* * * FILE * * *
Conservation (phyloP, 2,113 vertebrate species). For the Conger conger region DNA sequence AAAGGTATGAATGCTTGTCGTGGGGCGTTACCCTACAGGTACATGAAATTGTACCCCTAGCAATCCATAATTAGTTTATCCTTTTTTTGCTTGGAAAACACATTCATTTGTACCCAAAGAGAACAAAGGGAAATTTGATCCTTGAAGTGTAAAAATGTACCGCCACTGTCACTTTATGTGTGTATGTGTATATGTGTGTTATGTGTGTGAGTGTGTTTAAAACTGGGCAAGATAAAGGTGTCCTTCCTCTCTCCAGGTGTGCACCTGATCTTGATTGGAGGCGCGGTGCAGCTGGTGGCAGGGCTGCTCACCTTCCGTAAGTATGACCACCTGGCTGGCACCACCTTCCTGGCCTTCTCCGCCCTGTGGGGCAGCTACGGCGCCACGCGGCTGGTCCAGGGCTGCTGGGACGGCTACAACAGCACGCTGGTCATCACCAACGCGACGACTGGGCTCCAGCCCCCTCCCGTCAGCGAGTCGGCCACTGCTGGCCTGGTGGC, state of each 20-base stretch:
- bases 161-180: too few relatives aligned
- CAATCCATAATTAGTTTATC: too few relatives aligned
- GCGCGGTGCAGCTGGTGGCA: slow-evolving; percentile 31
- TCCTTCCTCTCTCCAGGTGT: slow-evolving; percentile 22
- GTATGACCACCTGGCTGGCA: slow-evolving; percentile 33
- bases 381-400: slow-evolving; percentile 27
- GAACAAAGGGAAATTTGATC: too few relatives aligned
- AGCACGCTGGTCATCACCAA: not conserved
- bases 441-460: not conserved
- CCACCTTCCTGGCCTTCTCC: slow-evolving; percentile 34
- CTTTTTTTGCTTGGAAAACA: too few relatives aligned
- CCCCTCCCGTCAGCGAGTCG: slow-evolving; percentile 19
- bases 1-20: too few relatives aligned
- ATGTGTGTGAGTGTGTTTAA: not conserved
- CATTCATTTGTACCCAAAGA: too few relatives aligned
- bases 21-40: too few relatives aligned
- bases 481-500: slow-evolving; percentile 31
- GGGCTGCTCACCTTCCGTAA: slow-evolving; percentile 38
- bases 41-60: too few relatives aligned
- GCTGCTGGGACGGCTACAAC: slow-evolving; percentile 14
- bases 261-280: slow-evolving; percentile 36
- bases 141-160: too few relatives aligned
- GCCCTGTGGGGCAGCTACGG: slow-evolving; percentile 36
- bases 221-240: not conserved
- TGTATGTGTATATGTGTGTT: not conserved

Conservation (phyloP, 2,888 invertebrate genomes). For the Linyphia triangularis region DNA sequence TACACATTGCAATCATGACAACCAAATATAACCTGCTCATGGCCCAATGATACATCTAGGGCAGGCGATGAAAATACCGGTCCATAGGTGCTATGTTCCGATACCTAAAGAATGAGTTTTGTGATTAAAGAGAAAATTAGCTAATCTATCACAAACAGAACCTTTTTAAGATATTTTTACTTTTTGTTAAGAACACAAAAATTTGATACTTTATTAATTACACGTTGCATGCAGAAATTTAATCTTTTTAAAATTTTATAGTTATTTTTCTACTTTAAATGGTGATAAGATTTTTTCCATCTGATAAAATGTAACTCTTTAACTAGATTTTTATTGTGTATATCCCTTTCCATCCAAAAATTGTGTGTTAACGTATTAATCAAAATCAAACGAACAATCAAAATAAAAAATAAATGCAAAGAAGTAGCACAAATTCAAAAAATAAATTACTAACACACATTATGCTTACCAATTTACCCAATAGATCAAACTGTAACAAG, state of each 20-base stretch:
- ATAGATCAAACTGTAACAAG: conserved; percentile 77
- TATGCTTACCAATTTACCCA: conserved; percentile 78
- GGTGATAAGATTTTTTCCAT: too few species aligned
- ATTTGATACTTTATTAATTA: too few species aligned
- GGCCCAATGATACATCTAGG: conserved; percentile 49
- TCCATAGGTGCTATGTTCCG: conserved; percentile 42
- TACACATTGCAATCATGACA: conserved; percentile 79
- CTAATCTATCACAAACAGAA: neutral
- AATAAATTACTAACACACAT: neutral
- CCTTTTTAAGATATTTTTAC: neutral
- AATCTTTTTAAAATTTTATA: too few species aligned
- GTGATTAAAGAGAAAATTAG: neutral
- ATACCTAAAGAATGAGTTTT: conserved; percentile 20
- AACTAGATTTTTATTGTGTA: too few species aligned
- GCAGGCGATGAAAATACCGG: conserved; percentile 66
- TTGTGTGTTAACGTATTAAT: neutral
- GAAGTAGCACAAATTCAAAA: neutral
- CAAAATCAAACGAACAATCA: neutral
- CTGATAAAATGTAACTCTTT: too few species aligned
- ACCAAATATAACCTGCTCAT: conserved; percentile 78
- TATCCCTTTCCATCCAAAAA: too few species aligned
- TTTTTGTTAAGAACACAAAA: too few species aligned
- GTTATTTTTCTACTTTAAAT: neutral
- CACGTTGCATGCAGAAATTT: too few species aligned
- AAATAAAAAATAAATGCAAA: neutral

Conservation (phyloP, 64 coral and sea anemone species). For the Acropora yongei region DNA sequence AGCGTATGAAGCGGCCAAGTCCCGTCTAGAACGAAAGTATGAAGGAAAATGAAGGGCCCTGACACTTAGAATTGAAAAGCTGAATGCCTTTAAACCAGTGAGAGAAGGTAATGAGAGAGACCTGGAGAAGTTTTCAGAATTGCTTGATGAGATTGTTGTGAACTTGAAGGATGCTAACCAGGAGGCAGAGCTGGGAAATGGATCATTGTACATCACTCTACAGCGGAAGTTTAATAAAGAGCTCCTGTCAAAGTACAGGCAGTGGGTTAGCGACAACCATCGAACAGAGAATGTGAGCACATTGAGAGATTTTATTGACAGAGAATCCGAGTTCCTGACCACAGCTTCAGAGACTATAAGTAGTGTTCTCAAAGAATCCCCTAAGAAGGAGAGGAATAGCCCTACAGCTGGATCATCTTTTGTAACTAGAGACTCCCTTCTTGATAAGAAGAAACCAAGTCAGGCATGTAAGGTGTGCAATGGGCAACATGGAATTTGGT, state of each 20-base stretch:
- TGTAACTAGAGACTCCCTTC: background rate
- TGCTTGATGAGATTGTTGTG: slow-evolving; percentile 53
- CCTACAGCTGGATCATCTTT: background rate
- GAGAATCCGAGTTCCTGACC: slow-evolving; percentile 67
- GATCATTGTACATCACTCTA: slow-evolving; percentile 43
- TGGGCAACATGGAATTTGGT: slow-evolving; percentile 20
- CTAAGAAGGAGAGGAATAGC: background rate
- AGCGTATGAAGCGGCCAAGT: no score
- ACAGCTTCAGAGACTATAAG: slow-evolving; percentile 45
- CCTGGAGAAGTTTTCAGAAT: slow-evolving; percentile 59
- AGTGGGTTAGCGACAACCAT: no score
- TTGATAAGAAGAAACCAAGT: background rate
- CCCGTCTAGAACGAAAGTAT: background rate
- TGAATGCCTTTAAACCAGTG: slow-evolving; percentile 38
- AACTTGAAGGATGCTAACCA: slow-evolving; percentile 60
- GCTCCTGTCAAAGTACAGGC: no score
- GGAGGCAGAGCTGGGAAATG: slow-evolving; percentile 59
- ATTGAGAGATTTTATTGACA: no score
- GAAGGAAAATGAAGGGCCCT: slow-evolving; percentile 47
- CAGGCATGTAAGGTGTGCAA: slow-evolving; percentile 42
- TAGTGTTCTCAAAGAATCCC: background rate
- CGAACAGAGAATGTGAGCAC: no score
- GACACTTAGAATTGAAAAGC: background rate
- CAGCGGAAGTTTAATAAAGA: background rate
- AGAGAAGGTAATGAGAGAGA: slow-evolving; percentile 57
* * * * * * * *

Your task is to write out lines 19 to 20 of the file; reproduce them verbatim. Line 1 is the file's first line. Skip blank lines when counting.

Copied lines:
- GGGCTGCTCACCTTCCGTAA: slow-evolving; percentile 38
- bases 41-60: too few relatives aligned